After checking my stats using Google Analytics a few weeks ago, I noticed that Google included Mexico as part of Central America. I thought it odd, because I was taught Mexico was part of North America (as a Google Images search seems to confirm). After all, the NAFTA does include Mexico.
So, I wrote Google Analytics support team with the question. They responded, citing the use of United Nations data:
From: “Analytics Support” <email@example.com>
Date: June 11, 2007 4:19:59 PM PDT
Subject: Re: [#159418445] Continental Error
Thanks for your inquiry about the maps feature in Google Analytics. We
use Standard Country and Area Codes Classifications (M49) adopted by the
United Nations Statistics Division to determine borders and continental
classifications. To see how the United Nations classifies geographic
regions, visit http://unstats.un.org/unsd/methods/m49/m49regin.htm. We
understand that borders change over time and we make every effort to
reflect the changes periodically within the product. Political borders
within the Google Analytics maps are meant to help our users understand
where their visitors are coming from and should be considered guidelines.
They in no way represent a political opinion or position . . .
The U.N.’s posted methodology also claims these regional definitions are apolitical:
The assignment of countries or areas to specific groupings is for statistical convenience and does not imply any assumption regarding political or other affiliation of countries or territories by the United Nations.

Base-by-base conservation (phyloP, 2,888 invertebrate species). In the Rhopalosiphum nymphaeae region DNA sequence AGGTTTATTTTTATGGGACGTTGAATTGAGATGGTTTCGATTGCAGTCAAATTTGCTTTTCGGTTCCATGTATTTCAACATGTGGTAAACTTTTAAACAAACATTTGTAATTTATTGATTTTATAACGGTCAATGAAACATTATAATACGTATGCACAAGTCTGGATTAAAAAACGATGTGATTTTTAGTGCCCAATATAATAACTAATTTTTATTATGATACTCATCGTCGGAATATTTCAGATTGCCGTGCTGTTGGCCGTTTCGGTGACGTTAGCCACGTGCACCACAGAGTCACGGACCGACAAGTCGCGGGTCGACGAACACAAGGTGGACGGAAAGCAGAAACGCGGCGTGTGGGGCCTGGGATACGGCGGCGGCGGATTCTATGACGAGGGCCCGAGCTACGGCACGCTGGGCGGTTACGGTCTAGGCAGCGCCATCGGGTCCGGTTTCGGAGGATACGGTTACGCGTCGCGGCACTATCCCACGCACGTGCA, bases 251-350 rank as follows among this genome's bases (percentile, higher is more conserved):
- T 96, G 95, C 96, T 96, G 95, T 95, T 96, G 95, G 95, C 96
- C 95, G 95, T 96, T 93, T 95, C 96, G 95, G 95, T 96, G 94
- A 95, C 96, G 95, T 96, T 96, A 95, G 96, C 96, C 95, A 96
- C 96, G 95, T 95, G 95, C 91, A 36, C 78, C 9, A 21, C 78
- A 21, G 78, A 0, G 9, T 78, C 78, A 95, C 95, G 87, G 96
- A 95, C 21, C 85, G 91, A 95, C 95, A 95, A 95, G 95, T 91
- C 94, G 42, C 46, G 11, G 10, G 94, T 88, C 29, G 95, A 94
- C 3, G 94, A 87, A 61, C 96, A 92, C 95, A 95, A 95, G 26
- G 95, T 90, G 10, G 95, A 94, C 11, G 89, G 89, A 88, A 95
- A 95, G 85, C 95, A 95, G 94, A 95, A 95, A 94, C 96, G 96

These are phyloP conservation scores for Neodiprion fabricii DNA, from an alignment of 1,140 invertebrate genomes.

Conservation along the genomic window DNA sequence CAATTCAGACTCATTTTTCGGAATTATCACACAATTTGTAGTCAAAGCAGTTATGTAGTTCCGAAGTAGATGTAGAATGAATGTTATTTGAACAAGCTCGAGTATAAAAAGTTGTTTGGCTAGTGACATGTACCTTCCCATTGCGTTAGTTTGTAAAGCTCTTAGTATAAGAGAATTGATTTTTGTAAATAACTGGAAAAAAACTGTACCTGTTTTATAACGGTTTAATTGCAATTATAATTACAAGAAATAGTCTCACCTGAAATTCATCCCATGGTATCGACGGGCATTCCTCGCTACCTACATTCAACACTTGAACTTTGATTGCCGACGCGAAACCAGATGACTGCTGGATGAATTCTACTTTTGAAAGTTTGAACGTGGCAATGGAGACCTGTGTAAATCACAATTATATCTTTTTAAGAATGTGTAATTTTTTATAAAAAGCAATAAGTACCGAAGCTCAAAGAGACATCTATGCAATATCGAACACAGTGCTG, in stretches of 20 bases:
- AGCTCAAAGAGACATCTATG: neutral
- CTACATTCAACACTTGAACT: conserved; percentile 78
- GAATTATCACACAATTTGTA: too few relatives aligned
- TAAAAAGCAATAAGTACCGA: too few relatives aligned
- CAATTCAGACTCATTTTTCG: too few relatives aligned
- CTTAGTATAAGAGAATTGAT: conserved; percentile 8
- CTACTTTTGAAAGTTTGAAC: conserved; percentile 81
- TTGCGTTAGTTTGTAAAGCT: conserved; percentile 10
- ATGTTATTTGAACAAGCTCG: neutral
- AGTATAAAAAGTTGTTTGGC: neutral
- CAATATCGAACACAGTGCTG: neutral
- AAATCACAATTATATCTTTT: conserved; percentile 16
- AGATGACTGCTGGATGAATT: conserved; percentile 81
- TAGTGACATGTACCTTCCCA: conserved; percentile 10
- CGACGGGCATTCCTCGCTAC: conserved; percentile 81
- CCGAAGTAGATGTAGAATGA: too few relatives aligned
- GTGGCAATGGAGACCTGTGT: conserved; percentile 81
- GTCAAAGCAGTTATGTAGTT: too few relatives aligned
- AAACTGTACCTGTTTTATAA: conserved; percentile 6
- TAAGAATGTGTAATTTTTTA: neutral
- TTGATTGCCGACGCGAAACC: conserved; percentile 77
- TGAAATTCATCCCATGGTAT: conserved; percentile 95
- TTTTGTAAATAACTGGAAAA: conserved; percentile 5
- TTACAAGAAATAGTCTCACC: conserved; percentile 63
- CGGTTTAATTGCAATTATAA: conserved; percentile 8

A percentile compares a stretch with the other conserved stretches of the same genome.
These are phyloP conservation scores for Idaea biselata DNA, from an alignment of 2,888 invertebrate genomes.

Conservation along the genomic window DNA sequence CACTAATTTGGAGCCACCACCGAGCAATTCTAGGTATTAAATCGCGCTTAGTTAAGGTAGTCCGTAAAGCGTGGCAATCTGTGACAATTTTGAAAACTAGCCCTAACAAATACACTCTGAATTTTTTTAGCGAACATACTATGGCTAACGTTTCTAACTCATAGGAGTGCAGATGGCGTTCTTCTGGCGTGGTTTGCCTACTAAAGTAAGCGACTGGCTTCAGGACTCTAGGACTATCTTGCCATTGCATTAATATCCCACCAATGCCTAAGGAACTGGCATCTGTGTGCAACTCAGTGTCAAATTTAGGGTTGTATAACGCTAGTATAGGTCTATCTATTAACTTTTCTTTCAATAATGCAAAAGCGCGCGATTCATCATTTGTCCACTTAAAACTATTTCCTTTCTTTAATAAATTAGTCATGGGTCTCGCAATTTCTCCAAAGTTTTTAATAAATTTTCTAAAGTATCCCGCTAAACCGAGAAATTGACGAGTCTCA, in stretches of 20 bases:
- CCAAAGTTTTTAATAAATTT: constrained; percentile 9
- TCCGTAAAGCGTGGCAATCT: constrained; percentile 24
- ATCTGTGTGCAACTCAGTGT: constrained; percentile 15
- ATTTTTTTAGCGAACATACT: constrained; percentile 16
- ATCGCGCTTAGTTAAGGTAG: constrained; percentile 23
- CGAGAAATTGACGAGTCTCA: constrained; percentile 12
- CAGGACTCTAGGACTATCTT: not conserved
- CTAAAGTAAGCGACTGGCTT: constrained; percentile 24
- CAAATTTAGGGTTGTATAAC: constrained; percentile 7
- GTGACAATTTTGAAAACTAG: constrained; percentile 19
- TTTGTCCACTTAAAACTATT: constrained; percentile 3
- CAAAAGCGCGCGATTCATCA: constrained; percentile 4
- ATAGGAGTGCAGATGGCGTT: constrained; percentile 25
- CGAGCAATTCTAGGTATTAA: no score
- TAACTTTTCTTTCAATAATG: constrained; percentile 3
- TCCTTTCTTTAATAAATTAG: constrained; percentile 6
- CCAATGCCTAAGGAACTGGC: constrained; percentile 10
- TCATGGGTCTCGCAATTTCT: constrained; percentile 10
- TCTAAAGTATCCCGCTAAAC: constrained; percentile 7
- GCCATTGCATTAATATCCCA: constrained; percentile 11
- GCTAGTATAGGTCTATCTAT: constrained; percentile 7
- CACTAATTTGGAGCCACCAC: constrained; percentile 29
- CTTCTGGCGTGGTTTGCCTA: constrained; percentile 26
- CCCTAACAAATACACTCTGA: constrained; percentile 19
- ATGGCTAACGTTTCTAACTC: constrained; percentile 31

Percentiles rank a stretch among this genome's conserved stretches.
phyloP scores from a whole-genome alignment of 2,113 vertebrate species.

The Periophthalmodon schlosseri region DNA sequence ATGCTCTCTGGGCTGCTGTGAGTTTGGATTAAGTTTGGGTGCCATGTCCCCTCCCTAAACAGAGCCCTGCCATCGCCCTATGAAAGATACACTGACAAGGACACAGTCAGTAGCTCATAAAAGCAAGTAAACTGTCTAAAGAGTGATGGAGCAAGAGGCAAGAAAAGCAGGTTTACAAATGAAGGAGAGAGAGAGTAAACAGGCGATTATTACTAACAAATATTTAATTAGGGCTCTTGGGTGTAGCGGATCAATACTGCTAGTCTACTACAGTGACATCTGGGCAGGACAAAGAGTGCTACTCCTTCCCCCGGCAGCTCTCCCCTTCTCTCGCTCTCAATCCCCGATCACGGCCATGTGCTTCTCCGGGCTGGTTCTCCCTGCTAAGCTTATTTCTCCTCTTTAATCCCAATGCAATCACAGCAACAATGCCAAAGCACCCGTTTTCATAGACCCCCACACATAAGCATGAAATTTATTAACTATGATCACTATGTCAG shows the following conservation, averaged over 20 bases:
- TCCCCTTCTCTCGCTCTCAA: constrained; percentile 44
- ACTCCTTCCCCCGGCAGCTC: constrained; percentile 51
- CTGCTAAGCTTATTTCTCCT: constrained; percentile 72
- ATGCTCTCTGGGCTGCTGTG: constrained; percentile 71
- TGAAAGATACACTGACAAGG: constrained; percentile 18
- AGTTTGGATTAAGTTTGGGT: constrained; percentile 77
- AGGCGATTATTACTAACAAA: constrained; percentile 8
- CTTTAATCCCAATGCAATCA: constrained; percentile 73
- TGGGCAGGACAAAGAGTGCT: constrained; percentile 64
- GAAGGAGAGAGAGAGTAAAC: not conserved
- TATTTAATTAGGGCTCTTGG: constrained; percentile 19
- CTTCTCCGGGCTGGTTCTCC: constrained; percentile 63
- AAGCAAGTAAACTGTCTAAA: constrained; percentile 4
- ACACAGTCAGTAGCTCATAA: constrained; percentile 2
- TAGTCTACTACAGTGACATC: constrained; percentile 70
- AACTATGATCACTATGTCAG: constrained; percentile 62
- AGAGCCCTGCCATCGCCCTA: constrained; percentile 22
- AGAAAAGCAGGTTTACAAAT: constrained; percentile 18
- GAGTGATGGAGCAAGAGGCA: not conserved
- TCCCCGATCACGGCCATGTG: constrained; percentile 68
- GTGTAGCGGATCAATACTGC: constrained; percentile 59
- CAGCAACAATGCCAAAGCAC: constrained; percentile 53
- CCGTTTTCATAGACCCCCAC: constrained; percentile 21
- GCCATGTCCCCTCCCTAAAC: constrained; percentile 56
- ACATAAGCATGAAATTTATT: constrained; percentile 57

According to the Encyclopedia Britannica, some geologists and physical geographers include parts of Mexico in Central America. Wikipedia’s Central America entry quantifies this area at about 12% of Mexico’s landmass. The same entry says the European Union excludes Mexico and Belize from Central America.
The issue brings home the basic premise that borders and labels can be completely arbitrary. That is, if we removed the labels and borders, we would have land and people living on that land. The borders we have in our world today are 100% political. They establish boundaries where each country considers itself sovereign. When borders move, it’s often a matter of life and death for the locals.
Is it wrong for the U.N. to label Mexico as part of Central America? I don’t know and it doesn’t affect my daily life one way or the other. It does, however, affect the way people and cultures respond to each other. In the U.S., if Mexico is part of “our” North American continent, we might have reason to consider ourselves neighbors. When the U.S. Americans refers to Mexico as “Latin America” it’s an added step of distance, a clarification that those people are something “other” than us. Whether we like it or not, the U.S.A. is the minority in the Americas, and the largest minority group within the country is made up of Latinos. The U.S. is part of Latin America.
I can understand a geological explaination that deals with physical land formations. But in any other circumstance, you usually round down. Twelve percent would still exclude Mexico from Central America. It seems like an easy excuse to distance a “third world” country like Mexico from “first world” countries like the U.S. The disclaimer that their maps don’t express a political opinion seems more like a cop-out, not unlike television news programs’ use of the question mark.